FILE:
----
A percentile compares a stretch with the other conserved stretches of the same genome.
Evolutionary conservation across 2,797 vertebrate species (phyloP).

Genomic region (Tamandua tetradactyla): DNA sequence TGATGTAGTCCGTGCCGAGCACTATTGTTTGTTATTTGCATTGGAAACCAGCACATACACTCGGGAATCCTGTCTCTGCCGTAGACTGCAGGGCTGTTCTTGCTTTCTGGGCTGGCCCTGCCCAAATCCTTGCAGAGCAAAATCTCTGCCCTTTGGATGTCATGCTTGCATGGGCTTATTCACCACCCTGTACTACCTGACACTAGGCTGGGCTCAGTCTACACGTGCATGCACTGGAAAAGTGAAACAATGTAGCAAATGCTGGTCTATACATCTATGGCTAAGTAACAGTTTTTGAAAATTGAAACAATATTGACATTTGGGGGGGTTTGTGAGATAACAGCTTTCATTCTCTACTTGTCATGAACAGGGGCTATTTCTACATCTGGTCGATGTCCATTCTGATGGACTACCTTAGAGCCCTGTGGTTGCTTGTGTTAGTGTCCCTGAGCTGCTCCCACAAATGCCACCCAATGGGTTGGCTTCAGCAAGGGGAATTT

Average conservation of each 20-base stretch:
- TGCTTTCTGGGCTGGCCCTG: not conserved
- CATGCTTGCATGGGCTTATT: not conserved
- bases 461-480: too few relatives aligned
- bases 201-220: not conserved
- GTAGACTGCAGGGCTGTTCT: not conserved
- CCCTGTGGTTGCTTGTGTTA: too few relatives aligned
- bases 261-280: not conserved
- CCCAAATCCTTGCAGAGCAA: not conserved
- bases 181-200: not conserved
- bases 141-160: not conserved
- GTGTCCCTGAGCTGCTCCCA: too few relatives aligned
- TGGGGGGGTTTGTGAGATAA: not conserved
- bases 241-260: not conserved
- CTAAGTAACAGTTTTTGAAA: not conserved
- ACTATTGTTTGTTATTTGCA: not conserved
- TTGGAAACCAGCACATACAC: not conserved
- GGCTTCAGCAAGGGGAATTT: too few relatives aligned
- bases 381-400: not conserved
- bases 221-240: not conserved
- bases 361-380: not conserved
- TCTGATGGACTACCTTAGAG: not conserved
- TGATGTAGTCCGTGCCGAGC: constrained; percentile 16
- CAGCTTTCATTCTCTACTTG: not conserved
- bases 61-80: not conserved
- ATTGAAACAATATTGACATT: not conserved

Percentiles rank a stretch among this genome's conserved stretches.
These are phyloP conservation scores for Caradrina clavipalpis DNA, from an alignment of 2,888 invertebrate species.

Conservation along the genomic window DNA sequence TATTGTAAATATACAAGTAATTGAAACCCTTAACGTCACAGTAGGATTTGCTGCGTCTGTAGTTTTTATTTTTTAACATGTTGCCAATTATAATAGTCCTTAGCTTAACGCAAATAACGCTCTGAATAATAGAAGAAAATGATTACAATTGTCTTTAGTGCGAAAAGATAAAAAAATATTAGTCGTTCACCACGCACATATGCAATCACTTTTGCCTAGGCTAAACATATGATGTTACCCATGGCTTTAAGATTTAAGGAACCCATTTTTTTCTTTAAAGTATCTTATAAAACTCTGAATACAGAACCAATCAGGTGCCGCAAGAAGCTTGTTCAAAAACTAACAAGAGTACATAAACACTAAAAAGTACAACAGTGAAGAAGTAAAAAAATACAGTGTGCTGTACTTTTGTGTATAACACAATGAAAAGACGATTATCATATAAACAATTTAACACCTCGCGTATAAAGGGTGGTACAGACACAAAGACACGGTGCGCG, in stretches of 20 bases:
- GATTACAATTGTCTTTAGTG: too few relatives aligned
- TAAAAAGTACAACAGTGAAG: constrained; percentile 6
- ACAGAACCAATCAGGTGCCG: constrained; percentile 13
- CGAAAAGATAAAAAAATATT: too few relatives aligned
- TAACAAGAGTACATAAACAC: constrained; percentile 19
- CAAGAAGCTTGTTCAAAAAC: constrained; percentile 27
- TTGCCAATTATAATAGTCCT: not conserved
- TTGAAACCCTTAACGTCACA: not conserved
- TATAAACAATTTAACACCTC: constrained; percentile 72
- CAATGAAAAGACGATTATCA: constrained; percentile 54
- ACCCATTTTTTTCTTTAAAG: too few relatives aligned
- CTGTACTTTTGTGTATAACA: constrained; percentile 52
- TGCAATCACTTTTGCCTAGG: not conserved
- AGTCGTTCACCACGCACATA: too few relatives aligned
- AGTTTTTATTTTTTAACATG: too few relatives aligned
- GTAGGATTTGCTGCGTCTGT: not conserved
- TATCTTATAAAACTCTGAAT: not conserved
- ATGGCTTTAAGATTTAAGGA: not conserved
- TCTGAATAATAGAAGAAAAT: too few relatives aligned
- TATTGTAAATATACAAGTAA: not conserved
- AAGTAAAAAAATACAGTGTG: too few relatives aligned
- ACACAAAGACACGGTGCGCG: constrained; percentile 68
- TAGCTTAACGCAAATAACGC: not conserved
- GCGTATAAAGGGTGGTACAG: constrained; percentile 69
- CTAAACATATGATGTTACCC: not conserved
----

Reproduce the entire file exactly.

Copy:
A percentile compares a stretch with the other conserved stretches of the same genome.
Evolutionary conservation across 2,797 vertebrate species (phyloP).

Genomic region (Tamandua tetradactyla): DNA sequence TGATGTAGTCCGTGCCGAGCACTATTGTTTGTTATTTGCATTGGAAACCAGCACATACACTCGGGAATCCTGTCTCTGCCGTAGACTGCAGGGCTGTTCTTGCTTTCTGGGCTGGCCCTGCCCAAATCCTTGCAGAGCAAAATCTCTGCCCTTTGGATGTCATGCTTGCATGGGCTTATTCACCACCCTGTACTACCTGACACTAGGCTGGGCTCAGTCTACACGTGCATGCACTGGAAAAGTGAAACAATGTAGCAAATGCTGGTCTATACATCTATGGCTAAGTAACAGTTTTTGAAAATTGAAACAATATTGACATTTGGGGGGGTTTGTGAGATAACAGCTTTCATTCTCTACTTGTCATGAACAGGGGCTATTTCTACATCTGGTCGATGTCCATTCTGATGGACTACCTTAGAGCCCTGTGGTTGCTTGTGTTAGTGTCCCTGAGCTGCTCCCACAAATGCCACCCAATGGGTTGGCTTCAGCAAGGGGAATTT

Average conservation of each 20-base stretch:
- TGCTTTCTGGGCTGGCCCTG: not conserved
- CATGCTTGCATGGGCTTATT: not conserved
- bases 461-480: too few relatives aligned
- bases 201-220: not conserved
- GTAGACTGCAGGGCTGTTCT: not conserved
- CCCTGTGGTTGCTTGTGTTA: too few relatives aligned
- bases 261-280: not conserved
- CCCAAATCCTTGCAGAGCAA: not conserved
- bases 181-200: not conserved
- bases 141-160: not conserved
- GTGTCCCTGAGCTGCTCCCA: too few relatives aligned
- TGGGGGGGTTTGTGAGATAA: not conserved
- bases 241-260: not conserved
- CTAAGTAACAGTTTTTGAAA: not conserved
- ACTATTGTTTGTTATTTGCA: not conserved
- TTGGAAACCAGCACATACAC: not conserved
- GGCTTCAGCAAGGGGAATTT: too few relatives aligned
- bases 381-400: not conserved
- bases 221-240: not conserved
- bases 361-380: not conserved
- TCTGATGGACTACCTTAGAG: not conserved
- TGATGTAGTCCGTGCCGAGC: constrained; percentile 16
- CAGCTTTCATTCTCTACTTG: not conserved
- bases 61-80: not conserved
- ATTGAAACAATATTGACATT: not conserved

Percentiles rank a stretch among this genome's conserved stretches.
These are phyloP conservation scores for Caradrina clavipalpis DNA, from an alignment of 2,888 invertebrate species.

Conservation along the genomic window DNA sequence TATTGTAAATATACAAGTAATTGAAACCCTTAACGTCACAGTAGGATTTGCTGCGTCTGTAGTTTTTATTTTTTAACATGTTGCCAATTATAATAGTCCTTAGCTTAACGCAAATAACGCTCTGAATAATAGAAGAAAATGATTACAATTGTCTTTAGTGCGAAAAGATAAAAAAATATTAGTCGTTCACCACGCACATATGCAATCACTTTTGCCTAGGCTAAACATATGATGTTACCCATGGCTTTAAGATTTAAGGAACCCATTTTTTTCTTTAAAGTATCTTATAAAACTCTGAATACAGAACCAATCAGGTGCCGCAAGAAGCTTGTTCAAAAACTAACAAGAGTACATAAACACTAAAAAGTACAACAGTGAAGAAGTAAAAAAATACAGTGTGCTGTACTTTTGTGTATAACACAATGAAAAGACGATTATCATATAAACAATTTAACACCTCGCGTATAAAGGGTGGTACAGACACAAAGACACGGTGCGCG, in stretches of 20 bases:
- GATTACAATTGTCTTTAGTG: too few relatives aligned
- TAAAAAGTACAACAGTGAAG: constrained; percentile 6
- ACAGAACCAATCAGGTGCCG: constrained; percentile 13
- CGAAAAGATAAAAAAATATT: too few relatives aligned
- TAACAAGAGTACATAAACAC: constrained; percentile 19
- CAAGAAGCTTGTTCAAAAAC: constrained; percentile 27
- TTGCCAATTATAATAGTCCT: not conserved
- TTGAAACCCTTAACGTCACA: not conserved
- TATAAACAATTTAACACCTC: constrained; percentile 72
- CAATGAAAAGACGATTATCA: constrained; percentile 54
- ACCCATTTTTTTCTTTAAAG: too few relatives aligned
- CTGTACTTTTGTGTATAACA: constrained; percentile 52
- TGCAATCACTTTTGCCTAGG: not conserved
- AGTCGTTCACCACGCACATA: too few relatives aligned
- AGTTTTTATTTTTTAACATG: too few relatives aligned
- GTAGGATTTGCTGCGTCTGT: not conserved
- TATCTTATAAAACTCTGAAT: not conserved
- ATGGCTTTAAGATTTAAGGA: not conserved
- TCTGAATAATAGAAGAAAAT: too few relatives aligned
- TATTGTAAATATACAAGTAA: not conserved
- AAGTAAAAAAATACAGTGTG: too few relatives aligned
- ACACAAAGACACGGTGCGCG: constrained; percentile 68
- TAGCTTAACGCAAATAACGC: not conserved
- GCGTATAAAGGGTGGTACAG: constrained; percentile 69
- CTAAACATATGATGTTACCC: not conserved